Here’s why I’m thinking about this now. This Ray Rice and Adrian Peterson conversation, which I’ve been listening to on sports radio, has gotten me to thinking about this stuff. I am listening to these football guys, these pinnacles of macho masculinity, talking about men who abuse women and children, and describing it as unforgivable. Thank god for those men.
Because here’s the thing. It is unforgivable, but until now I hadn’t realized that I was allowed to think so. I’ve been feeling so guilty for so long at not being able to forgive my father, I never realized that I could just be okay with it. But now I do, and I don’t forgive him, and I never will.
After much deliberation, I’ve finally decided to publish this. To be clear, I’m not doing so to hurt my father or my mother. I’m writing it in hopes that by reading this, people will realize that this kind of thing happens everywhere, to all kinds of people, and that it’s always fucked up and wrong. We need to know that, the NFL needs to know that, and policy makers need to know that. We need to create stronger laws around this, that don’t buckle when the women refuse to press charges.
If this happened to you as a kid, it wasn’t your fault, and you don’t have to forgive if can’t or you don’t want to, and even if you don’t forgive them, you will probably still love them. Human beings are really good at conflicting emotions. Focus on not being like that yourself. My proudest accomplishment is that I have not perpetuated the cycle of violence on my own family. And good luck.
Today I want to share a puzzle that my friend Aaron Abrams told me a few days ago. I’m sure some of you have heard it before, but it’s confusing me, so I’m asking for your help.
Here’s the setup. There’s an island of people, all of whom have either blue eyes or green eyes. By social convention they never discuss eye color, because there’s a tragic rule that states that, if you ever figure out your eye color, you have to leave the island within 24 hours. Oh, and there are no mirrors.
OK, get it? So think of the island as pretty small, maybe 100 people, so you know everyone else’s eye color but not your own.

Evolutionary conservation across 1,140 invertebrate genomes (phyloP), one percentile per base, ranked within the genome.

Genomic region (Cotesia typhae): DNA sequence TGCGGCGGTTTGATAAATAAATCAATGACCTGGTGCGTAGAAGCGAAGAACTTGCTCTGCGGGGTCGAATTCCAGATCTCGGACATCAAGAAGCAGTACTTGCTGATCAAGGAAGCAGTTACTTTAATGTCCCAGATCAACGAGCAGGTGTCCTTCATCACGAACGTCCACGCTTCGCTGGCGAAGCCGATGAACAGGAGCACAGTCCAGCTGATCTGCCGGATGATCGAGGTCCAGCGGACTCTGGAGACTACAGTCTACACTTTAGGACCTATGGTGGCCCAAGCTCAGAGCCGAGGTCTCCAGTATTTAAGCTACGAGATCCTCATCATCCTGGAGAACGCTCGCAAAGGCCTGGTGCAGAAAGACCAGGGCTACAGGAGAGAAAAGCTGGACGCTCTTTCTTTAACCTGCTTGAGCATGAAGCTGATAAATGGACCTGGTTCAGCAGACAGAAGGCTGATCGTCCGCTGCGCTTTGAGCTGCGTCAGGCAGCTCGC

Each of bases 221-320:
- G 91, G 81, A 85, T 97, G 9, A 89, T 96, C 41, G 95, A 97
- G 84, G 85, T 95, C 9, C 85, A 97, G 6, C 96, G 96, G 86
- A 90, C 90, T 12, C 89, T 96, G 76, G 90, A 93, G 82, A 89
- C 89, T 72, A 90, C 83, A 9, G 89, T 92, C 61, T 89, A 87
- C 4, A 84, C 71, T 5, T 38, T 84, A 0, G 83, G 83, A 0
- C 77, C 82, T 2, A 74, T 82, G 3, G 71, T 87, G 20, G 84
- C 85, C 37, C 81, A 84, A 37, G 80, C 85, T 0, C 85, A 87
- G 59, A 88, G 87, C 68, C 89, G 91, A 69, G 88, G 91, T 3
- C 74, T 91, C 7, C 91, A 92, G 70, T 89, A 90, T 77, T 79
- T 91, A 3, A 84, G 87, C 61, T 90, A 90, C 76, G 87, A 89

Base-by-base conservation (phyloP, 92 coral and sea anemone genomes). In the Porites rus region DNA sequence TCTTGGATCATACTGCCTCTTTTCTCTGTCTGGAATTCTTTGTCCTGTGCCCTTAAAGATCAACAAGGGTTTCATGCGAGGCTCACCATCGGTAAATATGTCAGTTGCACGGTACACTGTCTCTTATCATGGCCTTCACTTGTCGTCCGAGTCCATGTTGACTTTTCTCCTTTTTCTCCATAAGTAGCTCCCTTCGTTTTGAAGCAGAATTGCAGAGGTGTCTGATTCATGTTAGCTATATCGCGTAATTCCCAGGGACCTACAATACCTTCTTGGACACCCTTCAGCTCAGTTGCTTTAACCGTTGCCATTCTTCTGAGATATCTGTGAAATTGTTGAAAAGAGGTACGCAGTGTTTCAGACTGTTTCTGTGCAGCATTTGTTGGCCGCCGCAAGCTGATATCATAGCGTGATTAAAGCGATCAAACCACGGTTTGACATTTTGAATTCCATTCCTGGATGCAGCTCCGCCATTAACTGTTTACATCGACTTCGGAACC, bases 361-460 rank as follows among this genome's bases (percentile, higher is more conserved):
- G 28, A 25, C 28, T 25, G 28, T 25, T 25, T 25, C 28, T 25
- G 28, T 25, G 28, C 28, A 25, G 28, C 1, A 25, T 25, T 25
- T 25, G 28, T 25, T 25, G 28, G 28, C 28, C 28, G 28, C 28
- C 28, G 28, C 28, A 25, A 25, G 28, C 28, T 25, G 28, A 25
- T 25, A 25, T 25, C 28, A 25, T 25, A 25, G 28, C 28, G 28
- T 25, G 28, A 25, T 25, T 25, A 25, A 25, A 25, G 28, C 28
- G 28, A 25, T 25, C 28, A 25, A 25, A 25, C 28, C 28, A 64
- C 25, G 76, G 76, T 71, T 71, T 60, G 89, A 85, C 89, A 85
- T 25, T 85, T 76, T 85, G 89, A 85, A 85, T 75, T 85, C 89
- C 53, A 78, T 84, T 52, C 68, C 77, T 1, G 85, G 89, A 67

Here’s what happens next. Some castaway arrives by swimming onto the island, stays for a few days and hangs out with the folks there eating island food and having island parties, and then after building himself a boat he prepares to leave. Not being trained in the social customs of the island, on the day he leaves he says, “hey, it’s good to see some people with green eyes here!”.
So the puzzle is, what happens next?
Here’s what’s obvious. If you are a person who only sees blue eyes, you know by his statement that you must have green eyes. So you have to leave the next day.
But actually he said “some people.” So even if you only see one other person with green eyes, then you have to leave, with that other green-eyed person, after one day.
With me so far?
But hey, what if you see two other people with green eyes? Well, you might think you’re safe, and you’d wait to see them leave together the next day. But what if they don’t leave after one day? That must mean that you also have green eyes. Then all three of you have to leave, after two days. Get it?
Then you work by induction. If you see N other people with green eyes, they should all leave after N-1 days, or else you have green eyes too and all (N+1) of you leave after N days.
OK, so here’s the conundrum. The guy who started this whole mess really didn’t do much. He just stated what was obvious to everyone already on the island, namely that some people had green eyes. I mean, yes, if there were really only 2 people with green eyes, then he clearly added real information, because both those people had thought only 1 person had green eyes.
But just for the fun of it, let’s assume there were 17 people with green eyes. Then they guy really didn’t add information. And yet, 16 days after the guy left, so do all the green-eyed islanders. So really the guy just started a count-down more than anything.
So, is that it? Is that what happened? Or was the original set-up inconsistent? Is it not an equilibrium at all? Or is it an unstable equilibrium?